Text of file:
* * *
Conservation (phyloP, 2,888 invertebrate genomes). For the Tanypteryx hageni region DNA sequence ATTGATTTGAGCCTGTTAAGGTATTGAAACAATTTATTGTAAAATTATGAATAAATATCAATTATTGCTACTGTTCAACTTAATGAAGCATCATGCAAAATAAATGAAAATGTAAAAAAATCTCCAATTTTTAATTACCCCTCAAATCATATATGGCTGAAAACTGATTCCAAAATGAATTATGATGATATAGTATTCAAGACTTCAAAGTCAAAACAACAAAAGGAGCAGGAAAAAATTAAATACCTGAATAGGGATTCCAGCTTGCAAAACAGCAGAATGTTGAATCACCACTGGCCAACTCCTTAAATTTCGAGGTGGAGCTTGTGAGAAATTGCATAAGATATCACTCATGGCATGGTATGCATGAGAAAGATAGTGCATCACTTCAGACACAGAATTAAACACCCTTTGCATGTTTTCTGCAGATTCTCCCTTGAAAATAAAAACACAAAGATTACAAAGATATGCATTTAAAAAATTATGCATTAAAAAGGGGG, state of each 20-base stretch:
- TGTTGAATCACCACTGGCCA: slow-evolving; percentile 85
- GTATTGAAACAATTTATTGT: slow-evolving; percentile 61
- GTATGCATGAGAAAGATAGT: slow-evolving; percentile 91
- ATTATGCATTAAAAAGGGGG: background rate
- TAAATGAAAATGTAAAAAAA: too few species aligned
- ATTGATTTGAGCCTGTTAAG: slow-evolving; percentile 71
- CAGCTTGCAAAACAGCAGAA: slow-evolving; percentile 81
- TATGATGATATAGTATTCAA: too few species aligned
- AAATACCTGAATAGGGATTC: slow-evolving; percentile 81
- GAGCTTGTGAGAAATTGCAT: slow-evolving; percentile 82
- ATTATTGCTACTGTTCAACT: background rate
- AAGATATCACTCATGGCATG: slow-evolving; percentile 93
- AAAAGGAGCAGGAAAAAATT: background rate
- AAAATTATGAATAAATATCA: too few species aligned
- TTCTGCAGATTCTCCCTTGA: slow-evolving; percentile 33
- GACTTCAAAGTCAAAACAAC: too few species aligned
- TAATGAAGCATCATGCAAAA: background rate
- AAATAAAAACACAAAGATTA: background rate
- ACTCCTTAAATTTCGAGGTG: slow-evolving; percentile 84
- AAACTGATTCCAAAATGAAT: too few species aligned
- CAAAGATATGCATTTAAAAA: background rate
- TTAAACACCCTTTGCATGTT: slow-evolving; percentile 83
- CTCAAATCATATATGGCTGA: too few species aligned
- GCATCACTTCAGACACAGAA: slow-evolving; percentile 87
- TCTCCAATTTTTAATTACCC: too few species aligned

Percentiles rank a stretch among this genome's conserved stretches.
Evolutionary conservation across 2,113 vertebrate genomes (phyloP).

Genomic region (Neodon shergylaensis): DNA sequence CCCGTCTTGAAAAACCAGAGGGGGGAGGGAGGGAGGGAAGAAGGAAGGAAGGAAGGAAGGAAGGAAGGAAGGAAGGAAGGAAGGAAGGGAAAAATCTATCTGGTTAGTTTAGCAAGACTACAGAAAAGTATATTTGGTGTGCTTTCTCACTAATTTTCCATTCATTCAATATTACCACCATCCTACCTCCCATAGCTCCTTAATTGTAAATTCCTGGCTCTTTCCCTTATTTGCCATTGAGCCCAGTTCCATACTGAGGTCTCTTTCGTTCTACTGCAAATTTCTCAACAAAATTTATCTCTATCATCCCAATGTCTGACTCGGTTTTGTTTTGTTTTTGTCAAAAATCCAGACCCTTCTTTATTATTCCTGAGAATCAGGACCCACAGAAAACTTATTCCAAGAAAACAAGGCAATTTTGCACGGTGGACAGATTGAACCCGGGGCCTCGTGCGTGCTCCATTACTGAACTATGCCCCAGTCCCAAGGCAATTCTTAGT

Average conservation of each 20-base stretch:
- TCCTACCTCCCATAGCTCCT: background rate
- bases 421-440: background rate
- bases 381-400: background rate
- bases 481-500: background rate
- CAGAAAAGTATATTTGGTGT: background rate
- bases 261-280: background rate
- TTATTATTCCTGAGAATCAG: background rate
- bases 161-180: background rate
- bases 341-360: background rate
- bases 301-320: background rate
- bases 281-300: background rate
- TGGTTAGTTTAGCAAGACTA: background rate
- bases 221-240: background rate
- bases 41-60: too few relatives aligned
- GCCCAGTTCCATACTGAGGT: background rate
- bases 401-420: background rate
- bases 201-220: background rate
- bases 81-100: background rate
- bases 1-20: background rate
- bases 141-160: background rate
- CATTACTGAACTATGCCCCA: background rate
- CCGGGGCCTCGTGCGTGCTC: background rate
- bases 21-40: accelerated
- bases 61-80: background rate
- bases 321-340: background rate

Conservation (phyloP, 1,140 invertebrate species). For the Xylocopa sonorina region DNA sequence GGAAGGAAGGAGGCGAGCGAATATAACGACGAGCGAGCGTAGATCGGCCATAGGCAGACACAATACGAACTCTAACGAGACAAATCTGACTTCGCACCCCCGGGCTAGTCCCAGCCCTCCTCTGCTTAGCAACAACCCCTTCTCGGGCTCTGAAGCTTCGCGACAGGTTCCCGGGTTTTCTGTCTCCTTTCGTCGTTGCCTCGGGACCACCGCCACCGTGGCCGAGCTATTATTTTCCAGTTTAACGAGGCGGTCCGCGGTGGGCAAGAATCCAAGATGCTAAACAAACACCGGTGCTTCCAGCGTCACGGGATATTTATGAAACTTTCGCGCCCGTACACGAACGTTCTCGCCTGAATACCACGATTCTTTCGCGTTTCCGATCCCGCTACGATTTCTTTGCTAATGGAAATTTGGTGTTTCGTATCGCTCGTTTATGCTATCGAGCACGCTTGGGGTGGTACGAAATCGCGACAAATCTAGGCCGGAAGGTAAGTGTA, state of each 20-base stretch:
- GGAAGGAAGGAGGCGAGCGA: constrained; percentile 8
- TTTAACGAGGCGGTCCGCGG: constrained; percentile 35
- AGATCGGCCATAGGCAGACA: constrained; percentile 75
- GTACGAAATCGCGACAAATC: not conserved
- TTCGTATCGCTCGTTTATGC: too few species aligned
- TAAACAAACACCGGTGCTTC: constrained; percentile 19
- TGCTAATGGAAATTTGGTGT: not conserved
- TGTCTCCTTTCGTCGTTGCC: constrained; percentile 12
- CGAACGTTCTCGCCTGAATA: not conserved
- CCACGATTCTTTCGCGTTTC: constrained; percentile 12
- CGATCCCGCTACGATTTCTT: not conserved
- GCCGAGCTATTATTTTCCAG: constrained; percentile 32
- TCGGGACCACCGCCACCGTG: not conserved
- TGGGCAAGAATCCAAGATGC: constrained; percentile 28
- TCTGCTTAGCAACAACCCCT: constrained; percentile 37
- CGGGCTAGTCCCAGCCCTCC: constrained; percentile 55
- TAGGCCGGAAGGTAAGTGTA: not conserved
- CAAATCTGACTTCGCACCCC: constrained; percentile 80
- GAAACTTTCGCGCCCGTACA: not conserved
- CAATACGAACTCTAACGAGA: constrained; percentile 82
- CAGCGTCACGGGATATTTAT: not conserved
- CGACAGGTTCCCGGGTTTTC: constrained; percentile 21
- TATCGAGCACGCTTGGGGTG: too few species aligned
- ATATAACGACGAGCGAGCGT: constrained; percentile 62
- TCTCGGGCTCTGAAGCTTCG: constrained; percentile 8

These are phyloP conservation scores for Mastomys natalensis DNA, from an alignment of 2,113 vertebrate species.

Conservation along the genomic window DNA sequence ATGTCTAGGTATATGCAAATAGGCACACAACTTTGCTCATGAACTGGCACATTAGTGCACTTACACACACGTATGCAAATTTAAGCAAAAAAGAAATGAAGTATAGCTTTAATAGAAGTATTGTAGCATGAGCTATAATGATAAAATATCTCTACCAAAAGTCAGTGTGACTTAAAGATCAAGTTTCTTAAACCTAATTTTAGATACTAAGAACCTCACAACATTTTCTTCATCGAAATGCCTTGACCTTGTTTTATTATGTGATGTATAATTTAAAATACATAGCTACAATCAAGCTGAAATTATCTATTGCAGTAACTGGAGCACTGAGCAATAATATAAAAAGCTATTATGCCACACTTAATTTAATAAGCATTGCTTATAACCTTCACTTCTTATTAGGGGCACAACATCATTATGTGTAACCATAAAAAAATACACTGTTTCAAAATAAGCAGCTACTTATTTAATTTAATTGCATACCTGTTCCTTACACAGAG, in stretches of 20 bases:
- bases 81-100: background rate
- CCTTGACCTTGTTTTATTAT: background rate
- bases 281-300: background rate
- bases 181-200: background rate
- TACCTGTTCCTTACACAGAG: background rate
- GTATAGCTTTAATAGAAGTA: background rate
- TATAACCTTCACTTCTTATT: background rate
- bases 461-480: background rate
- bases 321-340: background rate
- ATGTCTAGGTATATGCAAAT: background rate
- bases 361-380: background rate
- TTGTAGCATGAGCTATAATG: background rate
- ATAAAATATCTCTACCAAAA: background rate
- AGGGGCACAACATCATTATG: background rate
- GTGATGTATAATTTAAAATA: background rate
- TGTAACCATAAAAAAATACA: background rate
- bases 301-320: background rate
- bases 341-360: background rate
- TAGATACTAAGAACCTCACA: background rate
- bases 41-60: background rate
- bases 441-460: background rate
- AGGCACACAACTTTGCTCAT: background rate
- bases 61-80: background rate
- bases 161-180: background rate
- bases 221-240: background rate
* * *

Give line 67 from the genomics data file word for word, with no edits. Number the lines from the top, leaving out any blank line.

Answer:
- CGATCCCGCTACGATTTCTT: not conserved